Measured versus self-reported compliance with doxycycline therapy for chlamydia-associated syndromes: high therapeutic success rates despite poor compliance

Sex Transm Dis. 1999 May;26(5):272-8. doi: 10.1097/00007435-199905000-00006.


Objective: To compare self-reported doxycycline compliance in men and women attending an STD clinic with indications for Chlamydia trachomatis treatment to compliance measured using microprocessor-containing medication vials to count each time and date medication vials were opened. A secondary objective was to correlate outcomes of therapy, as measured by symptom resolution and persistence of chlamydial nucleic acids, with measured doxycycline compliance.

Methods: Between September 1995 and July 1997, Medication Event Monitoring System (MEMS) caps were used to measure compliance with recommended doxycycline therapy (14 doses over 7 days) in patients treated for presumed C. trachomatis infections. Polymerase chain reaction (PCR) assays for C. trachomatis were performed on urine specimens collected at the time of follow-up evaluation.

Results: Of 221 evaluable participants, although 90% reported taking their medication as directed, only 33 (16%) managed this level of compliance according to data obtained from the MEMS cap. Although 144 (65%) patients took more than 11 of 14 doses over 8 days, 147 (67%) participants had at least one interval of 24 hours or longer between doses in an 8-day period. Of 81 participants with positive C. trachomatis cultures at enrollment, follow-up urine PCR for C. trachomatis was positive in 5 (6%). Medication Event Monitoring System data for four of the five patients with positive PCR tests as follow-up showed each had two or more 24-hour intervals when their medication vials were not opened and three of four had opened their vials less than 11 times.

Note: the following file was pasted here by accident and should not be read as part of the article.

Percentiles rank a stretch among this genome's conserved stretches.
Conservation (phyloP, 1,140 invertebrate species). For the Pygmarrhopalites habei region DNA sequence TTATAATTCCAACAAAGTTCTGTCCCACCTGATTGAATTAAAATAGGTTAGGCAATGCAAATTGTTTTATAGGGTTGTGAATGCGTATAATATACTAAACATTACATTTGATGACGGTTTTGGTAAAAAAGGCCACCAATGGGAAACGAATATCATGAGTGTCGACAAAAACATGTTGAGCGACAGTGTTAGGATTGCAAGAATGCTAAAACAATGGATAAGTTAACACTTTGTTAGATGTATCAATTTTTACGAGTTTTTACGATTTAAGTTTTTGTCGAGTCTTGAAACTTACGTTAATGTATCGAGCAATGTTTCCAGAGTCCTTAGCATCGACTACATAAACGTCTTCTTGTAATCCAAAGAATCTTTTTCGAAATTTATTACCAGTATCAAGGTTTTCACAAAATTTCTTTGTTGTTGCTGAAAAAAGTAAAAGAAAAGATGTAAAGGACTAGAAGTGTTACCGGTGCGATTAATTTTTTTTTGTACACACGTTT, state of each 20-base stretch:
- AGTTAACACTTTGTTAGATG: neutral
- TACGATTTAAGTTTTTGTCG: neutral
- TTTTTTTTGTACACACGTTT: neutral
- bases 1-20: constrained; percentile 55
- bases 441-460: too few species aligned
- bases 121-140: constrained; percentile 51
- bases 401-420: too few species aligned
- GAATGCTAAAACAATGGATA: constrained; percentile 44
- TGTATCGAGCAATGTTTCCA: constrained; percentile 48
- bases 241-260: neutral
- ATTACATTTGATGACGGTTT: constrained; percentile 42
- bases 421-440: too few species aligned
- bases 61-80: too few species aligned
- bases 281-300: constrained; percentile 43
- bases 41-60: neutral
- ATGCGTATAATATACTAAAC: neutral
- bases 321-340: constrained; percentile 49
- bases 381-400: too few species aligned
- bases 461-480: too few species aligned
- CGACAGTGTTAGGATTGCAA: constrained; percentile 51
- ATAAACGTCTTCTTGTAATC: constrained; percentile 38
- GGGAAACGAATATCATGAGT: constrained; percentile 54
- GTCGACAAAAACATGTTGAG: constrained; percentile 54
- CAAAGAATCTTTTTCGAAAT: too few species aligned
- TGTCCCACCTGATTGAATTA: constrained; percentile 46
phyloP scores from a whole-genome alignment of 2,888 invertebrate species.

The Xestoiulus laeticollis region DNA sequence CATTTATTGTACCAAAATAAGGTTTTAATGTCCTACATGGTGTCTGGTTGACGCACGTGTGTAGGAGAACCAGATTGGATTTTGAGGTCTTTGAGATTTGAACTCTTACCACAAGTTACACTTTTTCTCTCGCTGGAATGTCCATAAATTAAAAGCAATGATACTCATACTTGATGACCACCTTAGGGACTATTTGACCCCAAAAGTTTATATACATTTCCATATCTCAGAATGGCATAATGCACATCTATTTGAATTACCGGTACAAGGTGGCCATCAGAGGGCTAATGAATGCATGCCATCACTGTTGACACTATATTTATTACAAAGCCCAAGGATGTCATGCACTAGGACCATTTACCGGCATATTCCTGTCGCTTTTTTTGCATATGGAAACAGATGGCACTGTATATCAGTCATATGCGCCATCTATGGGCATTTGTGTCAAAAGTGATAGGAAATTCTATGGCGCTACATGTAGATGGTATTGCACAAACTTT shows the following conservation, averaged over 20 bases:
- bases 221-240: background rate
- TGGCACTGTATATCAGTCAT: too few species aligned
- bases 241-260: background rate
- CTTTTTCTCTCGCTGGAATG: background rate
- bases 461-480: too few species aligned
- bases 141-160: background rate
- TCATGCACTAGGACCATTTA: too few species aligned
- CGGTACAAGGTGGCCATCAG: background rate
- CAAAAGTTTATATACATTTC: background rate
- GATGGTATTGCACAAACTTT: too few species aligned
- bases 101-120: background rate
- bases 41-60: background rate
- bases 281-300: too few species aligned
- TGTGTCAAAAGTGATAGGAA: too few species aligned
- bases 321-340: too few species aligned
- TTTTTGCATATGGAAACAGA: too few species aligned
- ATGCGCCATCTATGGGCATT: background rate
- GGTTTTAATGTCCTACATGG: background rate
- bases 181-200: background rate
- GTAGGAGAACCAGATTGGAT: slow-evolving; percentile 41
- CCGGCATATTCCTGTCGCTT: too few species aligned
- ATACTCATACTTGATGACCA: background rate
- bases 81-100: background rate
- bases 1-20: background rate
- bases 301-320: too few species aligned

Conclusions: This study suggests that few patients take medications as prescribed and that self-report substantially underestimates medication noncompliance. Despite poor compliance, there were few treatment failures.

Publication types

  • Research Support, Non-U.S. Gov't
  • Research Support, U.S. Gov't, P.H.S.

MeSH terms

  • Adolescent
  • Adult
  • Aged
  • Anti-Bacterial Agents / adverse effects
  • Anti-Bacterial Agents / therapeutic use*
  • Chlamydia Infections / drug therapy*
  • Chlamydia Infections / microbiology
  • Chlamydia trachomatis* / genetics
  • Chlamydia trachomatis* / isolation & purification
  • Doxycycline / adverse effects
  • Doxycycline / therapeutic use*
  • Female
  • Humans
  • Male
  • Middle Aged
  • Patient Compliance*
  • Self Administration
  • Treatment Outcome


  • Anti-Bacterial Agents
  • Doxycycline